The “Workaholism” Issue: Millennials Work Too Much

The “Workaholism” Issue: Millennials Work Too Much

Young people are suffering from "workaholism", the work addiction that affects 66% of Millennials.

This article was originally published by Morning FUTURE here.

Young people are suffering from “workaholism”, the work addiction that affects 66% of Millennials. Photo by Avi Richards on Unsplash

In bathrooms, on the subway, at the post office, in the gym, during dinners with friends: young people are suffering from “workaholism,” or work addiction. According to research published last year in the American magazine Forbes, it is affecting 66% of Millennials – a situation that has most likely become worse, not better, due to COVID-19. With details that are cause for concern: 32% admitted to working even when sitting on the toilet; 63% claimed they were productive even when sick; 70% is always active even on weekends. And according to a poll published in the Washington Examiner, 39% of digital natives would be willing to work even on vacation.

The separation between private life and work no longer exists, with the latter now taking over the first. It’s what in the United States they call “hustle culture“, the idea that to be successful you need to be at the top of your work game every day.

The main culprit of this hyper-productivity is technology, of course, which allows us to work wherever and whenever we want. All you need is a connection, no need to even go to the office. And with smartphones, we constantly have a desk at hand, running the inevitable risk of never disconnecting and living in a continuous cycle in which the work is ever present. The number of working hours becomes longer, breaks up and covers every area of private life.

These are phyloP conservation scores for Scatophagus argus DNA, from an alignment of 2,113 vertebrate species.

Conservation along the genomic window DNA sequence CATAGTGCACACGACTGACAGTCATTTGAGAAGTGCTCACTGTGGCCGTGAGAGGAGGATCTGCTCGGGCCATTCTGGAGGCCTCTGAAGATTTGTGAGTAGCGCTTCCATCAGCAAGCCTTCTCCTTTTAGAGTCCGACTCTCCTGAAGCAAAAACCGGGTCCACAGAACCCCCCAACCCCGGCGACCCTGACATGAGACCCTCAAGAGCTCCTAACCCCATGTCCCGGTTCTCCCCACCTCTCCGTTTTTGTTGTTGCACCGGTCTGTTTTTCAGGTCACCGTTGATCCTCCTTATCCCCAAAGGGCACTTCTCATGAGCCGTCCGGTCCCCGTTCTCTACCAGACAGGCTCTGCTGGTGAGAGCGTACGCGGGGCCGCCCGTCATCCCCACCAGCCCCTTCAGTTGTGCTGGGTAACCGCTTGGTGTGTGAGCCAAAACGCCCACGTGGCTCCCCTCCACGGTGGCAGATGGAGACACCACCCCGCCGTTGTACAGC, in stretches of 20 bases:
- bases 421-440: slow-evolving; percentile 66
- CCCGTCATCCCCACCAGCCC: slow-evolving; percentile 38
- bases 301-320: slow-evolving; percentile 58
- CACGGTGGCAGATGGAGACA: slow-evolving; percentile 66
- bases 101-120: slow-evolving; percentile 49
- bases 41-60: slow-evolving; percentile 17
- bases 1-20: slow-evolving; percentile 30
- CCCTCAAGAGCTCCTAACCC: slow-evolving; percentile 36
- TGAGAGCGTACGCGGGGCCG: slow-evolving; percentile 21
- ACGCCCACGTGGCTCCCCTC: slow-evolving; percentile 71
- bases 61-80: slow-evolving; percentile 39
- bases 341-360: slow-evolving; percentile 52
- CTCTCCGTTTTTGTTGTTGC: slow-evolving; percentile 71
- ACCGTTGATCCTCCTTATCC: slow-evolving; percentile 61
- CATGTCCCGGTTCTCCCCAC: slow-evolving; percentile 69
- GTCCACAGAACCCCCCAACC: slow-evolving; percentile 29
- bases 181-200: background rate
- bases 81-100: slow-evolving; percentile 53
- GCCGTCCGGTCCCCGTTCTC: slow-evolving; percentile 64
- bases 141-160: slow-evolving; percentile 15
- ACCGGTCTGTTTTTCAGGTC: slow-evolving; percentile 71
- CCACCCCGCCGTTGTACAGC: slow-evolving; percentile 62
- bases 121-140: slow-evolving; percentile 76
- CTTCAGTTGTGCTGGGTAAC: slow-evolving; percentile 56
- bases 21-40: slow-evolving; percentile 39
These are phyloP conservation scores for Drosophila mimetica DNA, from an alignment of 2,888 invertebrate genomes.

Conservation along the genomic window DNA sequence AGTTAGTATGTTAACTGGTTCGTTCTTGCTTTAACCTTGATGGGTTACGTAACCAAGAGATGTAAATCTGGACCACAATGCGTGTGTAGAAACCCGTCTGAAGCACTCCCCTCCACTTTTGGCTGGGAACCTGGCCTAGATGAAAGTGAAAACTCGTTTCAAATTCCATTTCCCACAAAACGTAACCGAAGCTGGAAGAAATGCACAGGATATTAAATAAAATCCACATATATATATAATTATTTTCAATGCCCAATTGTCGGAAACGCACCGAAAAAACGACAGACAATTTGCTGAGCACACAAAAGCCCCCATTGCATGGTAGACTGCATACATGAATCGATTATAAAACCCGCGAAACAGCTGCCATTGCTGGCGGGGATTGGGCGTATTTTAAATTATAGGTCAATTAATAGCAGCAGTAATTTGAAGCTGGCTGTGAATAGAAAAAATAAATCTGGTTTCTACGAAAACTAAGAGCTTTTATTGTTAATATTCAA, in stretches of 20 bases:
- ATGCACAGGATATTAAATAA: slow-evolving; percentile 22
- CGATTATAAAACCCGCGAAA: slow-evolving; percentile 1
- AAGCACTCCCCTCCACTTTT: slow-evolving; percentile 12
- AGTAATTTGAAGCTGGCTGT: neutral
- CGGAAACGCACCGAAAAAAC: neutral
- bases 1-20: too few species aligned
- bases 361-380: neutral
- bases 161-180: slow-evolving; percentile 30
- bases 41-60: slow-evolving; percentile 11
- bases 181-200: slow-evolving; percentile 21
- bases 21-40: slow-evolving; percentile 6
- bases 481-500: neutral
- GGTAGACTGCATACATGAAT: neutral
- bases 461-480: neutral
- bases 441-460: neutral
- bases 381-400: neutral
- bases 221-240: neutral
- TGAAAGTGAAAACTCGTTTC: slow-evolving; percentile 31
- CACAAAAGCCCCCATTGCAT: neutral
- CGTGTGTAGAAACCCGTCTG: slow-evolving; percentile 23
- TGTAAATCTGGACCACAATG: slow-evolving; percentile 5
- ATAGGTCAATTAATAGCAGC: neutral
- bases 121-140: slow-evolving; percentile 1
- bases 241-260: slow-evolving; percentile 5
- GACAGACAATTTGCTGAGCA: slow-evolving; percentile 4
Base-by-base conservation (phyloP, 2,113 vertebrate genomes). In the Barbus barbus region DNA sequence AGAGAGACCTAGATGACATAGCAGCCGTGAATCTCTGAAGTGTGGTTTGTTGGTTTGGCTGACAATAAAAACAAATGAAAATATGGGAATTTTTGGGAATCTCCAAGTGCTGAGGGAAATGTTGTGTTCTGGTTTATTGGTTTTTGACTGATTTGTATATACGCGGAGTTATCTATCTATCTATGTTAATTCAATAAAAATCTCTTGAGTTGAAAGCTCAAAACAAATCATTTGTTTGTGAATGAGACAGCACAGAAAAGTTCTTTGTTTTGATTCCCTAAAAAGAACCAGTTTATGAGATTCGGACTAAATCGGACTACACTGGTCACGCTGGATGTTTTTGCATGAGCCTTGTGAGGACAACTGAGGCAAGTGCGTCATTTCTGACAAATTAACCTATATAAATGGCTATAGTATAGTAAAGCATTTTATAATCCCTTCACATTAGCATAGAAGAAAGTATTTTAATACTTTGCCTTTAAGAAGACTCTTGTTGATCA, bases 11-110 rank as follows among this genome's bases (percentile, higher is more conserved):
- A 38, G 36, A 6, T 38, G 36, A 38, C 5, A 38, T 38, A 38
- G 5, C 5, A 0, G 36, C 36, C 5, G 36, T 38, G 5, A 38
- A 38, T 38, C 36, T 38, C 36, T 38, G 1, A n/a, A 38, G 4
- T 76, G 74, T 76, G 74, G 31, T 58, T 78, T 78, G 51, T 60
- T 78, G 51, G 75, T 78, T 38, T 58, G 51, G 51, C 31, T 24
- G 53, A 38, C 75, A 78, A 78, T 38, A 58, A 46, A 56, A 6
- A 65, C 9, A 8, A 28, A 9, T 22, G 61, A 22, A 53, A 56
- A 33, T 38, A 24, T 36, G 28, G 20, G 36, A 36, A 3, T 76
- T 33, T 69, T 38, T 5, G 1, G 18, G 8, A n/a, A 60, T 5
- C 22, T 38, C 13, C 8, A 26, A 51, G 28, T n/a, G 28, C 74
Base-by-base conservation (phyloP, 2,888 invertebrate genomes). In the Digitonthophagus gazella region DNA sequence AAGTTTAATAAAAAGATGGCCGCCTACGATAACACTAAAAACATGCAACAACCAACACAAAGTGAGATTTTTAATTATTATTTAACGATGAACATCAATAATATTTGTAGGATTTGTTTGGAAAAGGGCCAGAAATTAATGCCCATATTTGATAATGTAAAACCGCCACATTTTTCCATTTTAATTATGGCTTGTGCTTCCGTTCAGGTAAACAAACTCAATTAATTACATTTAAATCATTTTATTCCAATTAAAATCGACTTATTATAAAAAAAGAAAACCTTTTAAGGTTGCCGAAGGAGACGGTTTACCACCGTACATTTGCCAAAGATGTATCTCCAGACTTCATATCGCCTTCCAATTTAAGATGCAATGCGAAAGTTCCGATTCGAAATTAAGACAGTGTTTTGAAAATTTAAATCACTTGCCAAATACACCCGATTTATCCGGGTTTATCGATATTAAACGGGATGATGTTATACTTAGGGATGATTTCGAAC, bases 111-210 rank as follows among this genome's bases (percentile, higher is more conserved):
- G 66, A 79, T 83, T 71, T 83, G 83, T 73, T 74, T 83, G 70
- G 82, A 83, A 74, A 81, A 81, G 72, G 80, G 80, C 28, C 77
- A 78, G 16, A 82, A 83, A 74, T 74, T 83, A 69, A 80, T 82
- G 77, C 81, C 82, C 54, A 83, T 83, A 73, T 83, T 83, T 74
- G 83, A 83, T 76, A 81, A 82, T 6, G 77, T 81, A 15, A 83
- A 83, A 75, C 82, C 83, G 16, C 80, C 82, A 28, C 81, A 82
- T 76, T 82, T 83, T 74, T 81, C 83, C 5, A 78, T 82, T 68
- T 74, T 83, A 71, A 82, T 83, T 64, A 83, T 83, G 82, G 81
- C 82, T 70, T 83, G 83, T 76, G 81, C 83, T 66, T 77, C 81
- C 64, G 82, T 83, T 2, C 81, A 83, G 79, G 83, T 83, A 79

Other factors that generate work addiction are demanding managers, the excessive desire to succeed, the fear of not having a career, and not being as good as others. Widespread concerns among a generation, the Millennials, which shows a lot of concern for the future compared to baby boomers.


“The separation between private life and work no longer exists. It’s what in the United States they call “hustle culture”, the idea that to be successful you must be at the top of your work game every day.”

This is the so called “workaholism”, a term coined in 1971 by psychologist Wayne Oates in the book Confessions of a Workaholic: The Facts about Work Addiction. The term refers to the compulsion or uncontrollable need to work incessantly. An addiction that can cause symptoms such as anxiety, insomnia, depression and weight gain. So much so that the Millennials’ generation is also known as the “burnout generation“. And the unlimited work hours affect social relations with friends, relatives, wives and husbands. The result is that divorce rates very high: according to a research conducted on 300 women by Dr. Bryan Robinson of the University of North Carolina-Charlotte, only 45% of workaholics are able to avoid it, compared 84% of the average population.

Specific therapy centers have even been created to treat work addiction. The most important is based in New York and is called “Workaholics Anonymous”. Not only: you can find self-help books to be free from work addiction, which include techniques very similar to those used with alcoholism or drug abuse, in bookstores. But in this case, the substance to detox from is overworking.

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